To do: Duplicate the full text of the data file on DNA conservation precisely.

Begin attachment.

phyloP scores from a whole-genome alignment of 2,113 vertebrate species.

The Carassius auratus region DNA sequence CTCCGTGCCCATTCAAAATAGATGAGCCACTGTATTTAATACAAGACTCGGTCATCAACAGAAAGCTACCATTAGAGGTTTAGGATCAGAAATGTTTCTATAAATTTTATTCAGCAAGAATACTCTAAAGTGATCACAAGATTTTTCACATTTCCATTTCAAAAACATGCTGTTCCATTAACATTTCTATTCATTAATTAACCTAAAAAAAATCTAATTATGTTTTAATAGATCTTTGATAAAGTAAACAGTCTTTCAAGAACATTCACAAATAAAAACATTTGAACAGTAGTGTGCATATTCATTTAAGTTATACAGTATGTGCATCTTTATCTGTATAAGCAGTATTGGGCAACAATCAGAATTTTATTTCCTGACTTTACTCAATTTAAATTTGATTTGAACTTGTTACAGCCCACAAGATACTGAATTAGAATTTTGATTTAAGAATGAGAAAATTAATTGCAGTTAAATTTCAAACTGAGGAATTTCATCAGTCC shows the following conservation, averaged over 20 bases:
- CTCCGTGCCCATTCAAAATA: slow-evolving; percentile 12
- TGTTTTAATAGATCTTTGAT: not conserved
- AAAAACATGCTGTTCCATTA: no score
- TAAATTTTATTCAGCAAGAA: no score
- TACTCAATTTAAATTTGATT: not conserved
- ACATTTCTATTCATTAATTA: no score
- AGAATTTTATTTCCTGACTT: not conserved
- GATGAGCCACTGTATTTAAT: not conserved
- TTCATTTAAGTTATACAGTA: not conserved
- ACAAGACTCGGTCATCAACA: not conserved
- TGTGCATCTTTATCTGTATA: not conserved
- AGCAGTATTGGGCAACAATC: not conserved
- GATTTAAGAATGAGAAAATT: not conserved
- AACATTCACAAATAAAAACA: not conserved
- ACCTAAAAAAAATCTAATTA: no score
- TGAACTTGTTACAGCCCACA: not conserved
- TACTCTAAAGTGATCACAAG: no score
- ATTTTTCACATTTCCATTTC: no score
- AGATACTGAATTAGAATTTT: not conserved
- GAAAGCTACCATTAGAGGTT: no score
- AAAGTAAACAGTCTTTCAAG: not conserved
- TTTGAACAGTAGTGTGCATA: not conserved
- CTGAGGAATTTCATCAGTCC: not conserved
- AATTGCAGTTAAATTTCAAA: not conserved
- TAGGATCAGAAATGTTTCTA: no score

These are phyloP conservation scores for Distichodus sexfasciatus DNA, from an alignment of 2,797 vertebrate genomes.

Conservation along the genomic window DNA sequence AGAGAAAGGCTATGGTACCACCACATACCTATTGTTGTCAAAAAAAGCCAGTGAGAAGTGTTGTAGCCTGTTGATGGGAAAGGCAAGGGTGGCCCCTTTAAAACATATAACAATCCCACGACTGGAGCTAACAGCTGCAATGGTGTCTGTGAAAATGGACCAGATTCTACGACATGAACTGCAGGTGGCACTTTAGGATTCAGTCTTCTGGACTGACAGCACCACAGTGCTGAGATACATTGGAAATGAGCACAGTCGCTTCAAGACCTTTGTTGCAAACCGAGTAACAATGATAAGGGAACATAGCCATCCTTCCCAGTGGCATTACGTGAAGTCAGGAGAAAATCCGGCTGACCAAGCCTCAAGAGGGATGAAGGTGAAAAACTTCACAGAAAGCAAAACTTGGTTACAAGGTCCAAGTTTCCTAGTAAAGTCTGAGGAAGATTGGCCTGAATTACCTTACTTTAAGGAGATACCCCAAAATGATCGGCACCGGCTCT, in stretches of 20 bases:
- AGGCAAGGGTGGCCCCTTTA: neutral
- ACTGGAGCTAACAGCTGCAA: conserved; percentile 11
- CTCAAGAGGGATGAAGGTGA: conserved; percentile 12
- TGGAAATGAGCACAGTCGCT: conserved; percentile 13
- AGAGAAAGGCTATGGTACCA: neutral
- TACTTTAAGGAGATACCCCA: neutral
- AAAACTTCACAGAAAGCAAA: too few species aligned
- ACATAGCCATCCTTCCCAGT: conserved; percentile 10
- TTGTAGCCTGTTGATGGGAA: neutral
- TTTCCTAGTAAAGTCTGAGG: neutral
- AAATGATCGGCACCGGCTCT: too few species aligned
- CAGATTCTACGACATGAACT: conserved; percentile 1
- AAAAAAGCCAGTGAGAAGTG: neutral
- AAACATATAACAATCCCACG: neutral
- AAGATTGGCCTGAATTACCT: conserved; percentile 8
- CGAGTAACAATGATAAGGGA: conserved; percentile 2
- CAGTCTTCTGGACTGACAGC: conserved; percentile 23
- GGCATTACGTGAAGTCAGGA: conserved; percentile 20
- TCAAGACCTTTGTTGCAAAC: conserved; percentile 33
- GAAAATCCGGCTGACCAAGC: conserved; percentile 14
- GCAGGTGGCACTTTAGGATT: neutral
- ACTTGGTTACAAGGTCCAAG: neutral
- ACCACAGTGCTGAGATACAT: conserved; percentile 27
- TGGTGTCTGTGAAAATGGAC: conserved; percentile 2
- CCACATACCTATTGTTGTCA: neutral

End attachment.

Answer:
phyloP scores from a whole-genome alignment of 2,113 vertebrate species.

The Carassius auratus region DNA sequence CTCCGTGCCCATTCAAAATAGATGAGCCACTGTATTTAATACAAGACTCGGTCATCAACAGAAAGCTACCATTAGAGGTTTAGGATCAGAAATGTTTCTATAAATTTTATTCAGCAAGAATACTCTAAAGTGATCACAAGATTTTTCACATTTCCATTTCAAAAACATGCTGTTCCATTAACATTTCTATTCATTAATTAACCTAAAAAAAATCTAATTATGTTTTAATAGATCTTTGATAAAGTAAACAGTCTTTCAAGAACATTCACAAATAAAAACATTTGAACAGTAGTGTGCATATTCATTTAAGTTATACAGTATGTGCATCTTTATCTGTATAAGCAGTATTGGGCAACAATCAGAATTTTATTTCCTGACTTTACTCAATTTAAATTTGATTTGAACTTGTTACAGCCCACAAGATACTGAATTAGAATTTTGATTTAAGAATGAGAAAATTAATTGCAGTTAAATTTCAAACTGAGGAATTTCATCAGTCC shows the following conservation, averaged over 20 bases:
- CTCCGTGCCCATTCAAAATA: slow-evolving; percentile 12
- TGTTTTAATAGATCTTTGAT: not conserved
- AAAAACATGCTGTTCCATTA: no score
- TAAATTTTATTCAGCAAGAA: no score
- TACTCAATTTAAATTTGATT: not conserved
- ACATTTCTATTCATTAATTA: no score
- AGAATTTTATTTCCTGACTT: not conserved
- GATGAGCCACTGTATTTAAT: not conserved
- TTCATTTAAGTTATACAGTA: not conserved
- ACAAGACTCGGTCATCAACA: not conserved
- TGTGCATCTTTATCTGTATA: not conserved
- AGCAGTATTGGGCAACAATC: not conserved
- GATTTAAGAATGAGAAAATT: not conserved
- AACATTCACAAATAAAAACA: not conserved
- ACCTAAAAAAAATCTAATTA: no score
- TGAACTTGTTACAGCCCACA: not conserved
- TACTCTAAAGTGATCACAAG: no score
- ATTTTTCACATTTCCATTTC: no score
- AGATACTGAATTAGAATTTT: not conserved
- GAAAGCTACCATTAGAGGTT: no score
- AAAGTAAACAGTCTTTCAAG: not conserved
- TTTGAACAGTAGTGTGCATA: not conserved
- CTGAGGAATTTCATCAGTCC: not conserved
- AATTGCAGTTAAATTTCAAA: not conserved
- TAGGATCAGAAATGTTTCTA: no score

These are phyloP conservation scores for Distichodus sexfasciatus DNA, from an alignment of 2,797 vertebrate genomes.

Conservation along the genomic window DNA sequence AGAGAAAGGCTATGGTACCACCACATACCTATTGTTGTCAAAAAAAGCCAGTGAGAAGTGTTGTAGCCTGTTGATGGGAAAGGCAAGGGTGGCCCCTTTAAAACATATAACAATCCCACGACTGGAGCTAACAGCTGCAATGGTGTCTGTGAAAATGGACCAGATTCTACGACATGAACTGCAGGTGGCACTTTAGGATTCAGTCTTCTGGACTGACAGCACCACAGTGCTGAGATACATTGGAAATGAGCACAGTCGCTTCAAGACCTTTGTTGCAAACCGAGTAACAATGATAAGGGAACATAGCCATCCTTCCCAGTGGCATTACGTGAAGTCAGGAGAAAATCCGGCTGACCAAGCCTCAAGAGGGATGAAGGTGAAAAACTTCACAGAAAGCAAAACTTGGTTACAAGGTCCAAGTTTCCTAGTAAAGTCTGAGGAAGATTGGCCTGAATTACCTTACTTTAAGGAGATACCCCAAAATGATCGGCACCGGCTCT, in stretches of 20 bases:
- AGGCAAGGGTGGCCCCTTTA: neutral
- ACTGGAGCTAACAGCTGCAA: conserved; percentile 11
- CTCAAGAGGGATGAAGGTGA: conserved; percentile 12
- TGGAAATGAGCACAGTCGCT: conserved; percentile 13
- AGAGAAAGGCTATGGTACCA: neutral
- TACTTTAAGGAGATACCCCA: neutral
- AAAACTTCACAGAAAGCAAA: too few species aligned
- ACATAGCCATCCTTCCCAGT: conserved; percentile 10
- TTGTAGCCTGTTGATGGGAA: neutral
- TTTCCTAGTAAAGTCTGAGG: neutral
- AAATGATCGGCACCGGCTCT: too few species aligned
- CAGATTCTACGACATGAACT: conserved; percentile 1
- AAAAAAGCCAGTGAGAAGTG: neutral
- AAACATATAACAATCCCACG: neutral
- AAGATTGGCCTGAATTACCT: conserved; percentile 8
- CGAGTAACAATGATAAGGGA: conserved; percentile 2
- CAGTCTTCTGGACTGACAGC: conserved; percentile 23
- GGCATTACGTGAAGTCAGGA: conserved; percentile 20
- TCAAGACCTTTGTTGCAAAC: conserved; percentile 33
- GAAAATCCGGCTGACCAAGC: conserved; percentile 14
- GCAGGTGGCACTTTAGGATT: neutral
- ACTTGGTTACAAGGTCCAAG: neutral
- ACCACAGTGCTGAGATACAT: conserved; percentile 27
- TGGTGTCTGTGAAAATGGAC: conserved; percentile 2
- CCACATACCTATTGTTGTCA: neutral